What is Split Block construction? What are the problems with Split Block construction? Split Block, also known as “Split Face” block construction is a type of concrete block that gained popularity in Chicago in the late 90’s and was used primarily during the construction boom through 2008. Split Block was mostly used on small condo buildings that housed between 3 and 12 units. Below is a photo of the block.

What exactly is split block? Split Face Block is a masonry block which is split during the manufacturing process creating a jagged looking “face” which looks like natural stone. The block itself is relatively large and very sturdy.

Why was split block used? Split block is cheaper than traditional brick. Because of its large size it is quicker to install but still strong enough to be used as a structural wall. Because of its large size and basic shape even inexperienced masons can lay the block so labor costs are not only cheaper because of less hours needed to install but you can also hire individuals at a lesser pay per hour. It was a perfect product to be used during the real estate boom for developers who needed to build quick and wanted to watch their bottom line.


NO!! As a Realtor I tell my clients “There are many things to think about when buying a home but nothing to worry about.” You simply need to do your due diligence and you’re starting it now by reading this blog. Here are some items you need to know about split block and what to look for when you’re initially walking through a condo built with such a product.

Split Block is Porous! You might say “Well Duh! All Bricks are Porous!” While this may be true here is the issue with split block. When you build a traditional support wall out of standard brick you typically have a two layered wall with a 1 inch gap of air between the bricks. The reason for this is to keep water out of your home. Water can soak through anything, but the one thing it cannot do is magically cross an air gap. With split block however, this is not done. With split block construction studs are typically placed right up against the block. If water is soaked through the block like a sponge then the studs, insulation and then drywall also start to take in water.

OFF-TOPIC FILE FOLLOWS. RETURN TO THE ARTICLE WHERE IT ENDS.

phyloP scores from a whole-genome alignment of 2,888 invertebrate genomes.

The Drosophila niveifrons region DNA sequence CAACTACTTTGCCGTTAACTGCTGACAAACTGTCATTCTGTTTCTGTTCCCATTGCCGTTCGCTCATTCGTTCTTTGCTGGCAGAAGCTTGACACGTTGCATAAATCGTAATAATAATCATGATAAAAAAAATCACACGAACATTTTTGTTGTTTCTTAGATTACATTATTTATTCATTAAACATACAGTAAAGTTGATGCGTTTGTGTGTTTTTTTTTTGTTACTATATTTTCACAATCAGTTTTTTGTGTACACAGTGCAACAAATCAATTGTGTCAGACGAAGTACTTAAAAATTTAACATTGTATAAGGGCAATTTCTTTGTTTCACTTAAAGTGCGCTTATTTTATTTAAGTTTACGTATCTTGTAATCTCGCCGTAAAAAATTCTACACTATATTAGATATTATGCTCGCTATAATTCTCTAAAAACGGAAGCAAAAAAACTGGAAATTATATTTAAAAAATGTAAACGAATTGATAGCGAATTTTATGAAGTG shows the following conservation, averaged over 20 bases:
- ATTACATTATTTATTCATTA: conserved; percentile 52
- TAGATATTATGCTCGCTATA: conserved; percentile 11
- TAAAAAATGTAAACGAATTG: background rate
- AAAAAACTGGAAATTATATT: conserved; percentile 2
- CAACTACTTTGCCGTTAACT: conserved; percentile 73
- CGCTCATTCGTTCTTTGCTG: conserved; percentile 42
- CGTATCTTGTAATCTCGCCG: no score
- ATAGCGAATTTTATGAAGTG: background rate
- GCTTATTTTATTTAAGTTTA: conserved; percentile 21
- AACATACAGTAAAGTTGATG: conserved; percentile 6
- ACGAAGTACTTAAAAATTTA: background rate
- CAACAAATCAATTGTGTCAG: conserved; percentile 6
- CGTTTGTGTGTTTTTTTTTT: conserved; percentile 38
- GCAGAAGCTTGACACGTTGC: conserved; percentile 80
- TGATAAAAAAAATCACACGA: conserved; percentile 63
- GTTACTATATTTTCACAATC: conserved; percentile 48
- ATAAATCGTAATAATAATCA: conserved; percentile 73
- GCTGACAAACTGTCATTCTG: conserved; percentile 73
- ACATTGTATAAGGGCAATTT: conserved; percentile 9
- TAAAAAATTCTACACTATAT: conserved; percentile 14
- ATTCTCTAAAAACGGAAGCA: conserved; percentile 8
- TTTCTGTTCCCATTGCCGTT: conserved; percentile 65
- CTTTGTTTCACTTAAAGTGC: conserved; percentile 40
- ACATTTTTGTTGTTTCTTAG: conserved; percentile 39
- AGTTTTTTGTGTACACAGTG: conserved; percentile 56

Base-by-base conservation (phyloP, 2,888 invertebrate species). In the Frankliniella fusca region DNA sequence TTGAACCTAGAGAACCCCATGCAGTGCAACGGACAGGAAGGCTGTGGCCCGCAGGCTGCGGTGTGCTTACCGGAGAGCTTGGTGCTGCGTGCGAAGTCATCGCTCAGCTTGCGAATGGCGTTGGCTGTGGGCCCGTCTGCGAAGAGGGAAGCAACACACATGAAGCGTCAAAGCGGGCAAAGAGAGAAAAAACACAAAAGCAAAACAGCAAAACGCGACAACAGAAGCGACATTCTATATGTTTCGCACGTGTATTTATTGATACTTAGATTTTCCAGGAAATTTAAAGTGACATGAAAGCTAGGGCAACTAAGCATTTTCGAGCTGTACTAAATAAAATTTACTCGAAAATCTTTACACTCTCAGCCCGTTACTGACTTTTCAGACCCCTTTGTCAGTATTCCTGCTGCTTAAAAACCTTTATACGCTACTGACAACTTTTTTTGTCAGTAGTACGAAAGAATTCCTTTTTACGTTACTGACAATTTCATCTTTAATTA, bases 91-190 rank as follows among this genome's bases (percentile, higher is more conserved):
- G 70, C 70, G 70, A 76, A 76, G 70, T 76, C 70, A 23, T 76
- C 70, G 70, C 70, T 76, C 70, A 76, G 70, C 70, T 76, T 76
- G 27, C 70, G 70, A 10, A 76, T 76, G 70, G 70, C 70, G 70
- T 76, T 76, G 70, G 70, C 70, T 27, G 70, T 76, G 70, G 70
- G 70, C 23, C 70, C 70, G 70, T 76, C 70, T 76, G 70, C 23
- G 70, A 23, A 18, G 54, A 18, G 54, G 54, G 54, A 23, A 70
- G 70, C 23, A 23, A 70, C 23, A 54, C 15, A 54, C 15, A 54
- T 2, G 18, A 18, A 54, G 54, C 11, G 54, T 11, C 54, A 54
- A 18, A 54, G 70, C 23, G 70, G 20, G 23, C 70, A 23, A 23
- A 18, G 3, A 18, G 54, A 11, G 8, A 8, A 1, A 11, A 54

How do you prevent this?

1. Proper tuck pointing. Sometime small cracks appear around the block. Many times inexperienced contractors will say the small cracks are nothing to worry about but in reality the small cracks are worse than the larger ones. One might think that larger cracks will allow more water in. While this is true the large cracks also allow water to flow out. Small cracks actually suck water in through a process known as capillary action. Once the water is sucked through these cracks it enters the block and so on and so forth.

2. Sealing: All Split Block NEEDS TO BE SEALED! There are two different types of products on the market but long story short the buildings need to be sealed every 5 to 7 years or so. They should be inspected however much more often. When you are looking at split block constructed condos have your agent ask the condo association when the split block is sealed. If the association says “Ummm what does that mean?” Then you might want to be very cautious moving forward. If the association says “We had it sealed last year” then you know you have a proactive condo association.